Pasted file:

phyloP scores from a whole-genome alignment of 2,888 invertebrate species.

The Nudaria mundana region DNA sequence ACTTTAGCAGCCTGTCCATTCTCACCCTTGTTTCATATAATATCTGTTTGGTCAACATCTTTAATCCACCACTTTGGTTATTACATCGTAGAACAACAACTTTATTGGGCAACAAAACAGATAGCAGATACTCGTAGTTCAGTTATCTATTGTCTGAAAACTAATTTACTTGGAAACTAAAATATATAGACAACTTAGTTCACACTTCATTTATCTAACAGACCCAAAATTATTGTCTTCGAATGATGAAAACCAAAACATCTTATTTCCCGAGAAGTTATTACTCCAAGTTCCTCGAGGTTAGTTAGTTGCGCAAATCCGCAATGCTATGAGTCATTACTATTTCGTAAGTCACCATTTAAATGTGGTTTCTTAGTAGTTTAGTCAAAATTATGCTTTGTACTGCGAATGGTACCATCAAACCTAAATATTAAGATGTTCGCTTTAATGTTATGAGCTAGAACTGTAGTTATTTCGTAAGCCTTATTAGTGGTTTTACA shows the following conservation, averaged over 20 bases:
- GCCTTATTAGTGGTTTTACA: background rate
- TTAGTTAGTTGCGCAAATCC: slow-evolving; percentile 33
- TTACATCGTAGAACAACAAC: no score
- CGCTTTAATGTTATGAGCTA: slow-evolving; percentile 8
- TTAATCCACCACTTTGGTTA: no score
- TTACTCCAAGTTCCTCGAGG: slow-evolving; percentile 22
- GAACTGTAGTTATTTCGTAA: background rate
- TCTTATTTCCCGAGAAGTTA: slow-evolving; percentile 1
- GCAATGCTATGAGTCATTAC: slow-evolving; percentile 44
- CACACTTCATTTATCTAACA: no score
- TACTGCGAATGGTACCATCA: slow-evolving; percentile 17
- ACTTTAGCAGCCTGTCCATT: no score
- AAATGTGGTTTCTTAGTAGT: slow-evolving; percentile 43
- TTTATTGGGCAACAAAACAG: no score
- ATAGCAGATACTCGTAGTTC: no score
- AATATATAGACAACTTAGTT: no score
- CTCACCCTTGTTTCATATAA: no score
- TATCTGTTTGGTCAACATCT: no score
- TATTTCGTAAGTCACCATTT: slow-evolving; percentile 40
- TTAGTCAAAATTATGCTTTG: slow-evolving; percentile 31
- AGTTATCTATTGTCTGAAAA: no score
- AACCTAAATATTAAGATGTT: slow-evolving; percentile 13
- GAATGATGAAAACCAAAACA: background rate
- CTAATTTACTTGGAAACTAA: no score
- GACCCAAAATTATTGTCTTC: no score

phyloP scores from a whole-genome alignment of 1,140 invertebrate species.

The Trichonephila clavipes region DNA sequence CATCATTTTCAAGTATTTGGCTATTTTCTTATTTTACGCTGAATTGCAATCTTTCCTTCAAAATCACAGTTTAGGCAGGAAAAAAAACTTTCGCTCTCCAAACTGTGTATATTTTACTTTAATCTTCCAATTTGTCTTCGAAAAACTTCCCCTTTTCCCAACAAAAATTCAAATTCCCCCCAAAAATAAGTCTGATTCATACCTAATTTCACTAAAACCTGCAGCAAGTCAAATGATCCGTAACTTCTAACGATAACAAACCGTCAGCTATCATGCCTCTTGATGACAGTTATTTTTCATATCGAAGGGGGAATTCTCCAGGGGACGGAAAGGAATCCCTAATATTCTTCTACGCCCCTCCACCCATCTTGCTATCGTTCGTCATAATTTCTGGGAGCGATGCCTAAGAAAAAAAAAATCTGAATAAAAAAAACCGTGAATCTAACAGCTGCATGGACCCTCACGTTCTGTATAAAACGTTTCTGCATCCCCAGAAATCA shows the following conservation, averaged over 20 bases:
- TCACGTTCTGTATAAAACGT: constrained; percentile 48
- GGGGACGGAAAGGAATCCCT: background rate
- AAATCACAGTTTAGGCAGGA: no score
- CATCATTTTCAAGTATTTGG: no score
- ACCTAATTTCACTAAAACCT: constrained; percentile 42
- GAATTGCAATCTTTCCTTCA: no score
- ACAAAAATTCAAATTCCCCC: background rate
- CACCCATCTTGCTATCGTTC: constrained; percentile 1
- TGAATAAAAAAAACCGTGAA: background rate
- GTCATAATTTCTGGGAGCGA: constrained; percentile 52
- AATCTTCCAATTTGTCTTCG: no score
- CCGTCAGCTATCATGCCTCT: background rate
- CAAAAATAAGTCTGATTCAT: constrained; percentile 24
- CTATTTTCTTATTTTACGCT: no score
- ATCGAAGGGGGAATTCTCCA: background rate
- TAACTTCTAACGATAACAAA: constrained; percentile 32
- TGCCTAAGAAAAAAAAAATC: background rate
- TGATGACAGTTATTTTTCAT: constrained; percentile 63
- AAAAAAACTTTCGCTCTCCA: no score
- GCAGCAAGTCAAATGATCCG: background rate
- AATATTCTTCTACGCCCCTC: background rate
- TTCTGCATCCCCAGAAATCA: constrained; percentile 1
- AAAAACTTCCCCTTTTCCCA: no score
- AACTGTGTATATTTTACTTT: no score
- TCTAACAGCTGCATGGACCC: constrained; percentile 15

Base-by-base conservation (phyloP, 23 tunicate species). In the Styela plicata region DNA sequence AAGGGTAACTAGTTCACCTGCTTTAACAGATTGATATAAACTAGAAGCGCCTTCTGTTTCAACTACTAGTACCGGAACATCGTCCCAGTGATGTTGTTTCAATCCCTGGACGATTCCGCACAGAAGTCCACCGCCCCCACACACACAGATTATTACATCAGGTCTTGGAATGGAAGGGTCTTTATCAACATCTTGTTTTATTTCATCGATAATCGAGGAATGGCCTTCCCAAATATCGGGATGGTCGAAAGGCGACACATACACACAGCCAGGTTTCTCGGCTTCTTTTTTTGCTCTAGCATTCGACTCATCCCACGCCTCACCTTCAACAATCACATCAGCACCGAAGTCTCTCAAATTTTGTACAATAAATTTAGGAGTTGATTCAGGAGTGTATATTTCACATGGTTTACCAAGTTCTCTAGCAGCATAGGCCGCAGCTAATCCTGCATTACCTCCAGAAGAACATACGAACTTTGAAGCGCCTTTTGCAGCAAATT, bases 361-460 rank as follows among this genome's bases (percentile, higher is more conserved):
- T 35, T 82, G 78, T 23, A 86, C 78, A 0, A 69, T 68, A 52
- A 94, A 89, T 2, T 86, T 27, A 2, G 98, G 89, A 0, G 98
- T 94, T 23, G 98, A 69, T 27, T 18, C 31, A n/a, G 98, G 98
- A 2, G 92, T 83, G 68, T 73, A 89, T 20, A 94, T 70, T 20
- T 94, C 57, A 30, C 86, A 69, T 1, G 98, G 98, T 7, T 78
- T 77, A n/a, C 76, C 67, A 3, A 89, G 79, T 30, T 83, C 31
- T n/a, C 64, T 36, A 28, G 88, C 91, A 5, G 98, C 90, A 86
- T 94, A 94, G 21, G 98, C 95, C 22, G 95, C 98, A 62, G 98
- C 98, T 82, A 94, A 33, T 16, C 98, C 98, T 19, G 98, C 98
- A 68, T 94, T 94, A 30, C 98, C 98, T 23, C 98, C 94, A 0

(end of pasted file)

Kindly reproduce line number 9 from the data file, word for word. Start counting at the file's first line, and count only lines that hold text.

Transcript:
- GAACTGTAGTTATTTCGTAA: background rate